For those wishing a quick getaway, the new Compeau Cabin in Chena River State Recreation Area might be the perfect fit. Constructed two miles up the Compeau Trail, the cabin is easy to get to yet far enough to deliver that real Alaskan experience. The cabin, located on a short spur trail, is nestled in a Birch Forest with southern exposure.
The trailhead to the cabin is located at mile-29 Chena Hot Springs Road, 35 miles northeast of Fairbanks. This multi-use, state of the art trail is six feet wide with maximum grades of 10%. The trail is closed during spring break-up from April 20th through late May to all but foot traffic.
Trail Riding Opportunities
The trail beyond the Compeau Cabin follows a sustainable 16-mile alignment to the Colorado Creek Public Use Cabin. It also connects to the Mike Kelly Trail at mile 10, providing another 13 ½ miles of summer backcountry trail adventures. During the winter, outdoor enthusiasts have access to over 100 miles of trail from the cabin.
Funding for the cabin came from the Recreational Trails Grant Program, a federally funded program administered by the Division of Parks and Outdoor Recreation. The 14’ x 16’ cabin package was provided by Logging and Milling Associates out of Delta Junction www.loggingandmilling.com. Alaska Conservation Corps members and staff provided the muscle. The project took just under three months from log delivery, September 11th, 2019, to first cabin rental, December 6th, 2019.
The cabin sleeps a maximum of 6 people and features two bunkbeds. Furniture includes a table, several benches, and kitchen countertop. There’s also a rack above the woodstove to dry clothes. Cabin renters will need sleeping bag, pad, food, cookware, dishes, utensils, cooking stove and fuel, matches, lighters, fire starter, 9-volt battery for smoke detector, first aid items, plastic trash bags, jug of water, saw or axe just in case, firewood, flashlight, and lantern.
Are you ready for that real Alaskan experience? The cabin rents for $45 per night plus a $8 booking fee. For additional information and reservations visit www.alaskastateparks.org
Roger MacCampbell - Retired Chief Ranger at Kachemak Bay State Park
Education in Park Management (A.S.) and Environmental Education and Interpretation (B.A.)
Ranger Roger MacCampbell “retired” in April of 2015 but, the truth is, he can’t stop giving to Alaska State Parks. As a member of Friends of Kachemak Bay State Park, he is currently helping to coordinate 50th anniversary events commemorating the establishment of the park. Gregarious and humble at the same time, he always has a twinkle in his eye and a story to tell.
“Before joining Alaska State Parks in 1984, I worked as a seasonal employee with the National Park Service as an intern at Pinnacles National Monument and Yosemite for $5.00 a day. I worked weekends and summers to get through college and then winters and summers looking for a permanent Ranger job. I worked fire crew, fire lookout, Park naturalist (guided snowshoe hikes), ski patrolman and law enforcement ranger at 21. I eventually applied for a job with Alaska State Parks and started as a ranger in Ninilchik.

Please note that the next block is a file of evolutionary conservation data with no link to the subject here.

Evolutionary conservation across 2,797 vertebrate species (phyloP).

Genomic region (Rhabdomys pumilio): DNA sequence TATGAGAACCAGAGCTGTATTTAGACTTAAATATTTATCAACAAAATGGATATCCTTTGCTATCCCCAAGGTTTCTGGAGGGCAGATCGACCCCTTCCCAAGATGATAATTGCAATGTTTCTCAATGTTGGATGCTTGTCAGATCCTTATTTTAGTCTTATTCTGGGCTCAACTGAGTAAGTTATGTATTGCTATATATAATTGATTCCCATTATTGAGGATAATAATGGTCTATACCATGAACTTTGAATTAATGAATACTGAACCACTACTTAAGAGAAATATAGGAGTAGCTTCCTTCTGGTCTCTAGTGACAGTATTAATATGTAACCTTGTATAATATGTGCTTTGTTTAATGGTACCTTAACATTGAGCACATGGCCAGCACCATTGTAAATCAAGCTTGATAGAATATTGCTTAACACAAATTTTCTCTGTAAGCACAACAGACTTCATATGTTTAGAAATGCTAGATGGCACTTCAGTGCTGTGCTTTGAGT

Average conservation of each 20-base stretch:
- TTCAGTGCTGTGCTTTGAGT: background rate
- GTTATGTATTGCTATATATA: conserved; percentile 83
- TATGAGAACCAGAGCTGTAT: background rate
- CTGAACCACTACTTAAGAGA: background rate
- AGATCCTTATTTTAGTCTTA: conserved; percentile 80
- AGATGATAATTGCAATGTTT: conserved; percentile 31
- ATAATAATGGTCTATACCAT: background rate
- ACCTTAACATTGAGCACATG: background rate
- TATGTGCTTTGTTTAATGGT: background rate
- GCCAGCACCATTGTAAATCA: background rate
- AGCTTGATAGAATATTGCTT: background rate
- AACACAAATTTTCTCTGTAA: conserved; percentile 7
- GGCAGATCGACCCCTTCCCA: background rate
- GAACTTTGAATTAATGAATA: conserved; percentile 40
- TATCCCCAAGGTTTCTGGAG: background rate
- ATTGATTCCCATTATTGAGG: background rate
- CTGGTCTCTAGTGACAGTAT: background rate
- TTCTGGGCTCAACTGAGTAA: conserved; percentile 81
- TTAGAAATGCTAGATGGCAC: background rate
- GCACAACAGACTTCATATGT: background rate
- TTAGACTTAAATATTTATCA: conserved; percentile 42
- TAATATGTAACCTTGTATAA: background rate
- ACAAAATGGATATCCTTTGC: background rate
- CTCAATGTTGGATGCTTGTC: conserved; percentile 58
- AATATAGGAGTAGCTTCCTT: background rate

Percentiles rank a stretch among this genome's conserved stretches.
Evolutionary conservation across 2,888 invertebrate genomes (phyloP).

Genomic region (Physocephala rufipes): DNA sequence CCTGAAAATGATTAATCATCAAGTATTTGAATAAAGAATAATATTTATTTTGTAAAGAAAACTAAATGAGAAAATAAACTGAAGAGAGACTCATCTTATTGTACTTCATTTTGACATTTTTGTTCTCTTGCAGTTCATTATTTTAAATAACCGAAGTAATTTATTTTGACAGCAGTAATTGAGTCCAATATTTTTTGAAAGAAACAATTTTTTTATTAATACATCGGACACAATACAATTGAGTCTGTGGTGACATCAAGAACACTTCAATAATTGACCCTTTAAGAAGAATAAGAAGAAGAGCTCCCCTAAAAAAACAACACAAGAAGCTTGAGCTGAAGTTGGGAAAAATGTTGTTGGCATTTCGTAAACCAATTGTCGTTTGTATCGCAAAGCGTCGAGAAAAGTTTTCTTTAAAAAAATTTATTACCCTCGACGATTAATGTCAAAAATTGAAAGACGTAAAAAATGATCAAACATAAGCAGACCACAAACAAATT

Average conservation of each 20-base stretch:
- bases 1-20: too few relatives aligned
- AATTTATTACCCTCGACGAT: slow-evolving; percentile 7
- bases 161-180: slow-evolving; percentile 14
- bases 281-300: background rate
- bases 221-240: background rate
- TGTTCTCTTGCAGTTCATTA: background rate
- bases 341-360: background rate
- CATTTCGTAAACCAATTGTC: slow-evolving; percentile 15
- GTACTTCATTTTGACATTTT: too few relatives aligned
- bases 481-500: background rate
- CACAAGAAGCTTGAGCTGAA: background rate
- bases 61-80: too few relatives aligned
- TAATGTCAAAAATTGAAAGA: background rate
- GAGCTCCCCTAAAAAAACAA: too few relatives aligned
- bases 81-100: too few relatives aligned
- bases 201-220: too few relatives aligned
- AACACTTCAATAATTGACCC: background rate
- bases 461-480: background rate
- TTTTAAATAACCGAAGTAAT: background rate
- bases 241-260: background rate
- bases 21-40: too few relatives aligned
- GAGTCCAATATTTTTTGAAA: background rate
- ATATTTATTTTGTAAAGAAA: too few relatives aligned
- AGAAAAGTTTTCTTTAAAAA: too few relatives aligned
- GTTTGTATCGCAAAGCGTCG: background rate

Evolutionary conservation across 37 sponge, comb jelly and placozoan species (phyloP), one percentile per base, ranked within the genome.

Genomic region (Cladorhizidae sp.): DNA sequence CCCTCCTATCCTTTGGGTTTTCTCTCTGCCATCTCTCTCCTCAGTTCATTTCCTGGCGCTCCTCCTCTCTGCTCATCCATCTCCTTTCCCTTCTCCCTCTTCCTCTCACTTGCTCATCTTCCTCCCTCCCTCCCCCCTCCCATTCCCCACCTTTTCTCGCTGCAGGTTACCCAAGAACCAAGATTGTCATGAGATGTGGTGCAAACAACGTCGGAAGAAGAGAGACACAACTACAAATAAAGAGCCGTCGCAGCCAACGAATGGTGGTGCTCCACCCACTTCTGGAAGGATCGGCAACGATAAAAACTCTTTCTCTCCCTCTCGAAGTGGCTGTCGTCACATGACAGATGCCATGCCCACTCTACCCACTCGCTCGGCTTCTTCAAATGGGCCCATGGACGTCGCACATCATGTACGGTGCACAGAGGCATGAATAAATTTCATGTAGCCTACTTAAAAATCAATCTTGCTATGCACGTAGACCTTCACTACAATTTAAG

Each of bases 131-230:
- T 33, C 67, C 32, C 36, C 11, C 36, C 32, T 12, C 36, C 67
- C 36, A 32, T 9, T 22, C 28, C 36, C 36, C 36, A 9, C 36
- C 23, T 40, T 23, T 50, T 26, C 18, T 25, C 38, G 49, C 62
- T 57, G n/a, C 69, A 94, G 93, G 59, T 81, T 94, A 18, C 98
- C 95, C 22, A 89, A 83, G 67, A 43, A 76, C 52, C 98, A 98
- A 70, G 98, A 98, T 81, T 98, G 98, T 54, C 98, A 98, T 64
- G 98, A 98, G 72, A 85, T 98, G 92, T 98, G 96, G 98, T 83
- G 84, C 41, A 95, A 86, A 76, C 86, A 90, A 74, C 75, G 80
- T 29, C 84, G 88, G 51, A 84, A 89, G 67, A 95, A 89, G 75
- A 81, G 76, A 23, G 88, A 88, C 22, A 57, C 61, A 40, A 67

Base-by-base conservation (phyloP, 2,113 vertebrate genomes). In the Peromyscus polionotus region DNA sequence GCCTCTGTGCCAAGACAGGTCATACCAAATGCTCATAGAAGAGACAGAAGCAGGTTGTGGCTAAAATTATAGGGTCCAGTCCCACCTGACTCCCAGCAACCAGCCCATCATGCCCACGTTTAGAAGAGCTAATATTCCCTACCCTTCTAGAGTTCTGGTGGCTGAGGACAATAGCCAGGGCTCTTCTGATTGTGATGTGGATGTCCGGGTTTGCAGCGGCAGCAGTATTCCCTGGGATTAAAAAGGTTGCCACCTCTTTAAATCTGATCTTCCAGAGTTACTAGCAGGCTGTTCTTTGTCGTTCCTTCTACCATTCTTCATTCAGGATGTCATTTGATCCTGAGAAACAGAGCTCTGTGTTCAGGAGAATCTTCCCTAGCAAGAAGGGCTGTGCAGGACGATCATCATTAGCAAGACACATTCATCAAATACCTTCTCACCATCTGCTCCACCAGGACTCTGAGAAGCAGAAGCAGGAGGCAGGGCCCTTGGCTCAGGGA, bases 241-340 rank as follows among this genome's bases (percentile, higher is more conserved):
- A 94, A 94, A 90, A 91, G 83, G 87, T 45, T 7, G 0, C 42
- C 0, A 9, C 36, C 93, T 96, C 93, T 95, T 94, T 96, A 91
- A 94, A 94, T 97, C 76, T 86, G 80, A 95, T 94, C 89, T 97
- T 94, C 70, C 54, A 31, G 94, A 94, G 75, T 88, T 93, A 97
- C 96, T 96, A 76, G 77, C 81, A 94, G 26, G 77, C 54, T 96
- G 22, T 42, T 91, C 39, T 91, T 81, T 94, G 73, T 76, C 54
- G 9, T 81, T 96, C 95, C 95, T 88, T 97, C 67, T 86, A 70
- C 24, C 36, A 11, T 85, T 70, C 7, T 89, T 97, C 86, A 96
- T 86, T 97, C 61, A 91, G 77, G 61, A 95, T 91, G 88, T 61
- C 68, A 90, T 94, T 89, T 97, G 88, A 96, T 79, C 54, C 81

I worked with Chief Ranger Bill Garry, who as a park ranger in Yosemite had once surprise delivered a half case of beer via horse back to me where I was working as a back-country intern in Yosemite. I figured then and there that was a job for me, riding horseback and supplying beer! In 1985, I became chief ranger for the southern district of the Kenai Area, which included the state park units from Ninilchik to Kachemak Bay. Our district had three rangers, several Alaska Conservation Corps employees, and a handful of volunteers.
I wanted this job in part because I wanted to live in Homer. I stayed with Alaska State Parks because I soon realized that I had the opportunity to contribute in developing a fairly new Alaska State Park system. It truly felt like going to the minor leagues after playing in the major leagues for years. We drove old castoff Department of Transportation pickup trucks with orange paint interiors and “bubble gum” red lights, lousy “low band” radios and uniforms that we sewed our own patches on.
I worked and helped develop several policies—most of which have been expanded and improved upon since: uniform, law enforcement, Division boat operator credentialing and firearms. I was one of division’s first field training officers and firearm instructors.
Working with our team to develop campgrounds, trails and other facilities was rewarding. But especially rewarding was co-authoring the rewrite of the Kachemak Bay State Park management plan and managing the Division’s post-oil spill Marine Recreation Project grants that I had applied for. These grants afforded building many of the trails, a dock and cabins in KBSP and facilities in Anchor Point and Ninilchik. The major event during my tenure was the Exxon Valdez Oil Spill. This was definitely one of the most drawn-out and traumatic events for State Parks and for me, personally.
Also memorable was to witness the steadily increasing professionalism and quality of field staff within the Division; the number of young people that came from the U.S. and abroad to volunteer with Alaska State Parks, some who stayed and became contributing members of our communities and finally, the camaraderie and the friendships over the years, made and kept.”